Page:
As at most companies, we have a focus on work-life balance. The other day, for example, I got to watch an interview with one of our most senior people at which the balance question was asked. The answer, and in fact, it seems to be a universal one whenever you get this question, is that work and life are kept separate. The decision of importance is the one which apportions time between work and life correctly given the personal situation at hand.
This answer to what is a very tricky HR question actually concerns itself with management of the balance between home and work which is a pretty critical part of stability in life. But it doesn’t concern itself at all with investment, which is the other side of the coin here.
What do I mean by investment in this context? Investment is the set of compromises you have to make in order to expand your responsibilities successfully. That set of things you hate doing when you’d rather be at home. Or the onerous tasks you’ve left till the weekend because there simply wasn’t enough time in the week. These are investments you make in your work.
You make them expecting there to be a payoff.
It is unreasonable for those who choose not to make those investments to get the same payoff.
The fact of the matter is that no matter what corporate policy you have surrounding work/life balance, there will inevitably be many people who choose to invest more substantially than you. Implication: they produce more, and therefore get greater opportunities. It is pointless to rail against this.
When you are faced with an unequal playing field – perhaps because you have children at home or a new relationship to support – trying to match work product for work product is not a winning strategy.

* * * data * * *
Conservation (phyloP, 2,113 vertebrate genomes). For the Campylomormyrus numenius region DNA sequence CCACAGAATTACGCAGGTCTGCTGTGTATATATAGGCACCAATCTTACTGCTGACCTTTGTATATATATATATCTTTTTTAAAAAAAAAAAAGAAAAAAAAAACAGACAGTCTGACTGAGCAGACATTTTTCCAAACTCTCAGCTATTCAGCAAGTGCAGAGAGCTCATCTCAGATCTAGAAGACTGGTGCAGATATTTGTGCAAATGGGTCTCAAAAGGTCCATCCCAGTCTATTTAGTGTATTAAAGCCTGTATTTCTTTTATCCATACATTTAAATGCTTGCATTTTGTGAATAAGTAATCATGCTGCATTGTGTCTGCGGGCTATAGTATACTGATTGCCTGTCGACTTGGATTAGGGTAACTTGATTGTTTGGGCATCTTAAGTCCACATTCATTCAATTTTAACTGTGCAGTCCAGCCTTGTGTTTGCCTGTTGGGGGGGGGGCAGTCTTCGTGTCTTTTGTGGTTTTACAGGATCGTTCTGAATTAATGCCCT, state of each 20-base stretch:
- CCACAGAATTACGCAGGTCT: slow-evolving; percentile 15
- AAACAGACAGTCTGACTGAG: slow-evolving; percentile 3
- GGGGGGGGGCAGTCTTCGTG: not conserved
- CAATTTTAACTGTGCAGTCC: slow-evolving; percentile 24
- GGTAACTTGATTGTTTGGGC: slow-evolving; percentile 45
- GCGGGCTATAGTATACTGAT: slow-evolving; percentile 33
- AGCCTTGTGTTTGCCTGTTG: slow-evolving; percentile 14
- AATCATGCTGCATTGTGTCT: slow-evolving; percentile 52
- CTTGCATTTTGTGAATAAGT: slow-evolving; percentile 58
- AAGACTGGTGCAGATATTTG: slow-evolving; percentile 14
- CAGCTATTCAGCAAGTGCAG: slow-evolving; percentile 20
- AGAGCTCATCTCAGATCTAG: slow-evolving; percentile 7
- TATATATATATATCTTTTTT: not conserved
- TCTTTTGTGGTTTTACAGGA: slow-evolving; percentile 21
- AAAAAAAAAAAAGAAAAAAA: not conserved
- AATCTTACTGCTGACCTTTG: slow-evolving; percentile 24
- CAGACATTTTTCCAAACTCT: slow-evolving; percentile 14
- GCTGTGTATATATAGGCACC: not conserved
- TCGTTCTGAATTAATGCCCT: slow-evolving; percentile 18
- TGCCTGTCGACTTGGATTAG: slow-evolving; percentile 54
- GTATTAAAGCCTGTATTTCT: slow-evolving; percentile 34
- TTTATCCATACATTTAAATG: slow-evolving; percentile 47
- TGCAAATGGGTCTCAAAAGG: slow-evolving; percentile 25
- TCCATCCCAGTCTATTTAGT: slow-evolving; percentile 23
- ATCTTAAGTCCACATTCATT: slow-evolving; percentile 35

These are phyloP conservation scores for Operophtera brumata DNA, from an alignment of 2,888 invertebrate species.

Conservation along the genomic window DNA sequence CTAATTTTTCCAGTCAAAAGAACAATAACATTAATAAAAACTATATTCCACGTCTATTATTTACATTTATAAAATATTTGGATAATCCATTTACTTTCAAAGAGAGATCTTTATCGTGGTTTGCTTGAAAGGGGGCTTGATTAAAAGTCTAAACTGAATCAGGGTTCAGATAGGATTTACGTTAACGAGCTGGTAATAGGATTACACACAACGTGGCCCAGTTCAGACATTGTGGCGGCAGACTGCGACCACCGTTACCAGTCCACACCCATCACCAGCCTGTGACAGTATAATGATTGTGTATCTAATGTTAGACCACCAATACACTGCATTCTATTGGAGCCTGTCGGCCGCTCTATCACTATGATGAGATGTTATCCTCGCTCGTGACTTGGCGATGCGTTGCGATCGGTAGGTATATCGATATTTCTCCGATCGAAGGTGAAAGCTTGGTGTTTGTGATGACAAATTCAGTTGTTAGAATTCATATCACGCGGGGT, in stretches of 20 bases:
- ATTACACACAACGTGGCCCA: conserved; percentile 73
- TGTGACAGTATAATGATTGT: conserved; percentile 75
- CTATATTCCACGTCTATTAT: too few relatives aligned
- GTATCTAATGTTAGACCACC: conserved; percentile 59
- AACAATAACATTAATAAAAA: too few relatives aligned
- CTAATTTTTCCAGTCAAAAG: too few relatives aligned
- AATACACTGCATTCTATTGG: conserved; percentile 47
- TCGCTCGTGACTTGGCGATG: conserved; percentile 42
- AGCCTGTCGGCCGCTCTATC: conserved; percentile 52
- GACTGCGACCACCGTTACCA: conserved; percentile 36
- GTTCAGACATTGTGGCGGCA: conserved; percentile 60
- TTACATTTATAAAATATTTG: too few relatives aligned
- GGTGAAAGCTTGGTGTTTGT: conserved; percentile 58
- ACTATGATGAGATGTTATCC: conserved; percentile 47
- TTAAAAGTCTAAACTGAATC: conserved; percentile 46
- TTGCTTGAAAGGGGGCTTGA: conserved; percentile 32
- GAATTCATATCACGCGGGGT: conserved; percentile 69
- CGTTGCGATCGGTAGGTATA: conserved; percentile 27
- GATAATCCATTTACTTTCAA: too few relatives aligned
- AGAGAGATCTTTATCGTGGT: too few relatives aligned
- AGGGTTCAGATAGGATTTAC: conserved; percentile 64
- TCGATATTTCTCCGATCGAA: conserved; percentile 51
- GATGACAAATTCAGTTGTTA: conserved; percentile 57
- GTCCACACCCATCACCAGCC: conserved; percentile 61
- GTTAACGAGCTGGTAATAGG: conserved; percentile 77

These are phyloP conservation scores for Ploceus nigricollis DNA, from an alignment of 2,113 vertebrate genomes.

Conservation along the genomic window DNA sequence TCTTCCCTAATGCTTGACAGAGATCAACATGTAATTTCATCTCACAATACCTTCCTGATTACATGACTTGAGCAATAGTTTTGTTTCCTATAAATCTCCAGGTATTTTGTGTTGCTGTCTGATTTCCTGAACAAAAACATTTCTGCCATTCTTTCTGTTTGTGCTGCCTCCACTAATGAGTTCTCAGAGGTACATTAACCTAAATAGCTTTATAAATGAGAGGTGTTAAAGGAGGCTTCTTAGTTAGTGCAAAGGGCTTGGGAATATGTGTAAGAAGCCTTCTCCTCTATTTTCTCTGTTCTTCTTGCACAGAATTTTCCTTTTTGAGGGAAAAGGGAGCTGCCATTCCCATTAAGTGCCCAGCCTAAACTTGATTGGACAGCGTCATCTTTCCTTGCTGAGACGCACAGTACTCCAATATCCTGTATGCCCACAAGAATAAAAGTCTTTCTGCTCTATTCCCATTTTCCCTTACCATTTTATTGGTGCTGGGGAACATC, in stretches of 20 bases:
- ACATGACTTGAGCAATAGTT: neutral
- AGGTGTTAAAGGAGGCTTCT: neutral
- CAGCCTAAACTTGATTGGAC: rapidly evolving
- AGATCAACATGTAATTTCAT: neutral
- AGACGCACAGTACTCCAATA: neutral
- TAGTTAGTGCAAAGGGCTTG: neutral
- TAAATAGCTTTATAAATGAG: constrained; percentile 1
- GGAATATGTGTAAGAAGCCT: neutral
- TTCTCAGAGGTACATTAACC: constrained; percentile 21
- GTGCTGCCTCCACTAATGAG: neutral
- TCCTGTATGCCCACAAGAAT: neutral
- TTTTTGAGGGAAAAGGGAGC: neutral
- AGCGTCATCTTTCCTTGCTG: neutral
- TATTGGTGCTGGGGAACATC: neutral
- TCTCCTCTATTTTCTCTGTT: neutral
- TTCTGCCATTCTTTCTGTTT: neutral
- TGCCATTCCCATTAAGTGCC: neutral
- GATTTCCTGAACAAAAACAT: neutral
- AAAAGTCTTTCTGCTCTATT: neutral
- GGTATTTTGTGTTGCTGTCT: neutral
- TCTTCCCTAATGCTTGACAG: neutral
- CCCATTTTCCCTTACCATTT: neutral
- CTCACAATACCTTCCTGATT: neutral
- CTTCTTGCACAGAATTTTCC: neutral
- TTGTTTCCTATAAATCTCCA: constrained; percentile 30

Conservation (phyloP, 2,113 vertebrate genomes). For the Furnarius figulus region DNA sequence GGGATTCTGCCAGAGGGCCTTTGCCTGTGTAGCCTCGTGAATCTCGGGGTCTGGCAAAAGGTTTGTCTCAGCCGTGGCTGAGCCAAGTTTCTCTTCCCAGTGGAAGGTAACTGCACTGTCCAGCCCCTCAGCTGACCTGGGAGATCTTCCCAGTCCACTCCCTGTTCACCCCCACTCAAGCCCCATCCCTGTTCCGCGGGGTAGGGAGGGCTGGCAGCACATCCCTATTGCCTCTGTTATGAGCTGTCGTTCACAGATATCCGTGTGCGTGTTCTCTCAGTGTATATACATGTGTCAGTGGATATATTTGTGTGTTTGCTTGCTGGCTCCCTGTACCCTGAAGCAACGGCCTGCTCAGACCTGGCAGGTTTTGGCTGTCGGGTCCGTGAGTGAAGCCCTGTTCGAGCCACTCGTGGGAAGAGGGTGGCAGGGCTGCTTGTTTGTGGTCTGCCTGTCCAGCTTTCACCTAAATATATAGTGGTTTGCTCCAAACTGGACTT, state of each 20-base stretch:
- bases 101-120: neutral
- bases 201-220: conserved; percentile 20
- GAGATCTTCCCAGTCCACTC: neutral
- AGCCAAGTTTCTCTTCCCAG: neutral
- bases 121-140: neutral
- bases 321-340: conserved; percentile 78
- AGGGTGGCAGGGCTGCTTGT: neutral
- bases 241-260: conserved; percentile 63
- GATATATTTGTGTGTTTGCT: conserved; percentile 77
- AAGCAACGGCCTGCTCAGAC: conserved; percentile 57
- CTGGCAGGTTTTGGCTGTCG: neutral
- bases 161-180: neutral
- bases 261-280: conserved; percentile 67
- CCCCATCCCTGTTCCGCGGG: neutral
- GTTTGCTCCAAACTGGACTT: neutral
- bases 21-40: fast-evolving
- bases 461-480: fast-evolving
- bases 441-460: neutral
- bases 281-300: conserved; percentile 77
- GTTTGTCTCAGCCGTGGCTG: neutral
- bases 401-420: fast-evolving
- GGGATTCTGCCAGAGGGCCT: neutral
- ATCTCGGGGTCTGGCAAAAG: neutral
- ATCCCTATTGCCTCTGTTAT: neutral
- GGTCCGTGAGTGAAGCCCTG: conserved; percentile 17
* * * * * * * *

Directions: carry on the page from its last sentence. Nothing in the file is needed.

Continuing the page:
Some people can make few investments and still reap substantial rewards. What is their secret? I was watching such a person the other day to try and see if I could crack the code, and I think I have.
They are innovators to the core. Their first response to anything that comes up is to evaluate how they can spend their (limited) time doing whatever-it-is differently to everyone else. They don’t waste time with a tried and true response – a brute force approach requiring a full working week and then some – they seek to optimise.
The new thing they invented is not always better than the old thing they could have done. That is irrelevant – the change gets noticed. And on those occasions where there is an improvement, the innovator tends to get the credit immediately.
That’s in contrast to the standardised approach, where you are competing on a playing field that is not level. It’s a strategy which rewards those who have the most time to spend on work.
When you treat every situation as a new one, thereby requiring an innovative response, you have a system that self-optimises. People who practice that habit just seem to be more successful, no matter how hard they work. And, of course, it makes their teams more successful too.